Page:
There’s nothing like a good old peanut butter sandwich followed by a big glass of sweet tea. It’s pure heaven. I should say ice tea because here in Georgia the sweat part is assumed. Now, I drink mine with a slice of orange. Yes, my granny would just roll over in her grave if she knew I polluted my tea with such a thing. She’d also roll over if she knew I had written a novel filled with stories I heard her tell. And Lord help that it was published.
There was a time in my life when I only drank unsweetened tea, and I would have rather died than admit I ate peanut butter. These were what I now call my smart years; the years I spent trying to outrun my southern roots. I wanted no part of tall tales, superstitions, and folklore. I think some of my attitude came from my granny, who was the first in her family to move from a rural area to the big city of Atlanta. I stripped all traces of an accent from my words. I spoke only proper English. When I wrote stories, I never allowed my characters to speak as true southerners. Nope, these stories were the most intelligent pieces you ever read. I even got quite a few published. But they never settled well with me. Something was missing. I sure didn’t have a bit of fun while writing them.
And then one day I found an old photo of Granny and my great aunt. I thought of those Sundays once a month spent at my great aunt’s house in Appalachia. We’d sit in the living room with its high ceilings and homemade furniture and sip syrupy ice tea from jelly jar glasses leftover from the depression. I’d find a corner next to one of the large potted plants and sit quietly until I became part of the rose wallpaper. Soon the women—there was always a roomful of grown cousins—began to cast their spells. My great aunt would pull out her spittoon and offer Granny a dip of snuff, which she would take to my fascination. The talk would turn to the real stories. One of my favorites was how my great grandmother came home not feeling well from a trip she made to Atlanta with my great grandfather. She felt so bad she went straight to bed at two in the afternoon. This was unheard of in her days. The next day her whole head turned black, and she died. Folks believed my great grandfather had a spell conjured on her so he could marry a new wife, which he promptly did three months after my great grandmother’s death.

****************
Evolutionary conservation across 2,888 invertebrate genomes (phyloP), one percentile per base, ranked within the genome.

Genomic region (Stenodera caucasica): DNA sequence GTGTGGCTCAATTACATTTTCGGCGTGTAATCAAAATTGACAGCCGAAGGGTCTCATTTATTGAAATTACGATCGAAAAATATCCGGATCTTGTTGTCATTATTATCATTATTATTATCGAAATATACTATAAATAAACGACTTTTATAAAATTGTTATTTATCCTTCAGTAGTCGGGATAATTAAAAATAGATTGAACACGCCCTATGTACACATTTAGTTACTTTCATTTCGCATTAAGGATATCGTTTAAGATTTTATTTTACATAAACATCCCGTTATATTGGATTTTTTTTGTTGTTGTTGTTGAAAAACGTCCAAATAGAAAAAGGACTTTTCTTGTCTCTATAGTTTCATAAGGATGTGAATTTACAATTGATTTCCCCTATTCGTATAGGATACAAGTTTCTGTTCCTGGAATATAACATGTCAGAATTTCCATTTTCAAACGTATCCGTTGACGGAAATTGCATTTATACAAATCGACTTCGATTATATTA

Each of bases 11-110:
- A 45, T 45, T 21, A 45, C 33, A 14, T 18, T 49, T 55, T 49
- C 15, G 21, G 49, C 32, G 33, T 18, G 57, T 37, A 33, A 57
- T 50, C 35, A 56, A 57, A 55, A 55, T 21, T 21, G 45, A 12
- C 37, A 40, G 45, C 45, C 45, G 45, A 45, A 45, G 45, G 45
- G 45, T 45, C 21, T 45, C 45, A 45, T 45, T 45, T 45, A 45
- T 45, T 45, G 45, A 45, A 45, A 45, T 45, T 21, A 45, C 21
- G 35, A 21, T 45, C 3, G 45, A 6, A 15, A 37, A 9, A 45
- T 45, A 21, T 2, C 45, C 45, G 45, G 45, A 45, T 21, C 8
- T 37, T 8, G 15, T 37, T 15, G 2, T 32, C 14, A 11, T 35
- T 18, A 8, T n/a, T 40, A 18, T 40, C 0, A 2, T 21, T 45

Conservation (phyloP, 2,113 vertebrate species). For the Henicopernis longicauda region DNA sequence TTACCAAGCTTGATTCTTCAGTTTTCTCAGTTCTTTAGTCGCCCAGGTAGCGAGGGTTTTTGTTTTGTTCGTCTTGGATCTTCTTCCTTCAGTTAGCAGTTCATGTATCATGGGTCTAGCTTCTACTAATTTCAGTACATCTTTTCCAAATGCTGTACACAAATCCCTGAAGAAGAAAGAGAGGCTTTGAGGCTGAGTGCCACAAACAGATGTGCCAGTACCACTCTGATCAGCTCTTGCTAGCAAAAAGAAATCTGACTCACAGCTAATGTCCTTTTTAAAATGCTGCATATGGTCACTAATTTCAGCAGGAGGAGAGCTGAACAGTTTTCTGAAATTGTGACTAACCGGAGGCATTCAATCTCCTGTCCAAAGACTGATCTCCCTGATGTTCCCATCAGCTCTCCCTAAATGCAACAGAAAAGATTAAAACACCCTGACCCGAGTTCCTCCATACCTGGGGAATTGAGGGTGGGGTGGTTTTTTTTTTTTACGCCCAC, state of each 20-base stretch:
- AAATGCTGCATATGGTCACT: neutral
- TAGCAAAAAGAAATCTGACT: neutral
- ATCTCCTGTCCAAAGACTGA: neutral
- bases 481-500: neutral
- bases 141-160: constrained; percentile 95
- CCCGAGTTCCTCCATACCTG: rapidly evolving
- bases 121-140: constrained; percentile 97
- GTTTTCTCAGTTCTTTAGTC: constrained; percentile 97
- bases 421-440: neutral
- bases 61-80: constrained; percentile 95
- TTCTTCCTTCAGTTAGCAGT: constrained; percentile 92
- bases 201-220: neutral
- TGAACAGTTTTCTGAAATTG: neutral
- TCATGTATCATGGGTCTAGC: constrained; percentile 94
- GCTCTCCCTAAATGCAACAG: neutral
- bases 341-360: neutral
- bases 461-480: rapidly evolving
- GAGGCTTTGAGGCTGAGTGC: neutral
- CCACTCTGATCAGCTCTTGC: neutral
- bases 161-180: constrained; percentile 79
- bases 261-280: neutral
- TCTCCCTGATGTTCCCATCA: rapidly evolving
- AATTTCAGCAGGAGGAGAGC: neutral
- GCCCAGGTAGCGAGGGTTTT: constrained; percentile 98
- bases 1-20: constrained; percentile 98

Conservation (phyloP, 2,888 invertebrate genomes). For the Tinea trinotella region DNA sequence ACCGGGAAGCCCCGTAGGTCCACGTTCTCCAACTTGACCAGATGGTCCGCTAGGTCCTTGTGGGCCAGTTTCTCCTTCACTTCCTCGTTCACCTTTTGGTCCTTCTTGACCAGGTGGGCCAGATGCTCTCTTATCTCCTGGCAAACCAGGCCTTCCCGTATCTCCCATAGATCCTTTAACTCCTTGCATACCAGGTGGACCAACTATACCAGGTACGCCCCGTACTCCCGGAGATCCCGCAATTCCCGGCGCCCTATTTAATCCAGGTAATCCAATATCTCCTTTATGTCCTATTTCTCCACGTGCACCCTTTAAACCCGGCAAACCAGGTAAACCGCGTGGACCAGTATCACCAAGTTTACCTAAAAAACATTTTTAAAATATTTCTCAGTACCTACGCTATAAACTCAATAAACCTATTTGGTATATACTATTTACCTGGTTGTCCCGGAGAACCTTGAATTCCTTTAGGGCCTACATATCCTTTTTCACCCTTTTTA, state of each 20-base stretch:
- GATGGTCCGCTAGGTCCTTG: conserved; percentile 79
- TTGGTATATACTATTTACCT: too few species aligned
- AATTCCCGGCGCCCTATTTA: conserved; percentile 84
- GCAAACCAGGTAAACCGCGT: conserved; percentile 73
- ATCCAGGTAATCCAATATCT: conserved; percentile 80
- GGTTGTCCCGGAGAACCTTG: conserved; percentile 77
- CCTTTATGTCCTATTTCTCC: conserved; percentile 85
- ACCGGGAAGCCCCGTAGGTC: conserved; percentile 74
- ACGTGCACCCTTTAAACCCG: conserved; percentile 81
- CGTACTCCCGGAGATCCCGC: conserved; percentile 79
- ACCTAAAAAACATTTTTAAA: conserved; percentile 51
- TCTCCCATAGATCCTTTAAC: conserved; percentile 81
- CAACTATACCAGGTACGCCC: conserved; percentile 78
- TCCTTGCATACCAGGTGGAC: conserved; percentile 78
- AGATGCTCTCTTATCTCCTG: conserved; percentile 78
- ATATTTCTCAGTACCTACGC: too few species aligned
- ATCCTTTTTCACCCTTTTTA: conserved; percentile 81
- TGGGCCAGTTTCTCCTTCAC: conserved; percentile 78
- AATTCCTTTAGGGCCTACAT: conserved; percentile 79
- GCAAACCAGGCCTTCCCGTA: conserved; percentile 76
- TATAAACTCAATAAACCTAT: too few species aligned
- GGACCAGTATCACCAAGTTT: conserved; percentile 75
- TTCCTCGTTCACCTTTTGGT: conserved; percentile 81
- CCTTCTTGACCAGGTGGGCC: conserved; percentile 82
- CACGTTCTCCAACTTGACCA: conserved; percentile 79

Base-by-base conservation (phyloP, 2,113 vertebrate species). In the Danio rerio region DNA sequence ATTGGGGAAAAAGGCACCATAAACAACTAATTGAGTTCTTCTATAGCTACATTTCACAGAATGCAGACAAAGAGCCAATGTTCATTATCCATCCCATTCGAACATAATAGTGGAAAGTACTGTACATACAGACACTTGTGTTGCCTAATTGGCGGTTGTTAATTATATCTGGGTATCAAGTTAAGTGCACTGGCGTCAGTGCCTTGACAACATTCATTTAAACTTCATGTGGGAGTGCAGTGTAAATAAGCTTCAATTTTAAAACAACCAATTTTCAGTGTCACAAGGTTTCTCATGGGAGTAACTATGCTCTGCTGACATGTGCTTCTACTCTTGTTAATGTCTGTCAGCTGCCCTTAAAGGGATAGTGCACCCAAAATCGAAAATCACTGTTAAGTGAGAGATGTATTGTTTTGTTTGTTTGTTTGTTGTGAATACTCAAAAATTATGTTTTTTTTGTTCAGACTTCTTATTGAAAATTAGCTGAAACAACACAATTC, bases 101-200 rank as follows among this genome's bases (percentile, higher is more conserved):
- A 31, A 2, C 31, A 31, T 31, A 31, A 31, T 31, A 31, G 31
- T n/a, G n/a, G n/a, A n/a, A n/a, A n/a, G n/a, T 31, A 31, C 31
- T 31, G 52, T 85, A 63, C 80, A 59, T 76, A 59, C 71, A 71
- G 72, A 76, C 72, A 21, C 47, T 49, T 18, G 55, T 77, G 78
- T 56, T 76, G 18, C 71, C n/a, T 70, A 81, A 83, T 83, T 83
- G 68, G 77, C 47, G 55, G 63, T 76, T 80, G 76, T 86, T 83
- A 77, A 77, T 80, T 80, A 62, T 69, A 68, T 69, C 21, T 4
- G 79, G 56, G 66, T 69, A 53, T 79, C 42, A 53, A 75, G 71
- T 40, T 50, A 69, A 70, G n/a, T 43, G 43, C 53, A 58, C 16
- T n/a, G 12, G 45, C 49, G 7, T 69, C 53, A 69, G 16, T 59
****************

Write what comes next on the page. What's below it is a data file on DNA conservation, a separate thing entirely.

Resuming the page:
It became plain that my southern background held enough characters to last me a lifetime if I’d only embrace their stories and allow them to speak. So I allowed Nellie Pritchard onto the page and Ghost On Black Mountain was born. I’ve never regretted coming to know the strong women in this novel. Sometimes their tales are so vivid I’m driven to believe in ancestral memory.
So, that’s why you won’t catch me teaching my characters from Black Mountain how to use proper English or grammar for that matter. I found there is a lot of ways to express what we as writers and storytellers have to say. Getting caught up in the perfection of it all has too high of a price. You see I’ve spent way too much time eating dry, stringy roast beef at a fancy set table when I could have had a peanut butter sandwich and been happy as pie. My lesson was creativity and a long sought after writing voice. Now, when I get a hankering for fried corn, green beans seasoned with bacon grease, or hot buttery cornbread, I dive straight into the pleasure. It’s a lot more fun. And, I always drink my big glass of ice tea, sweet.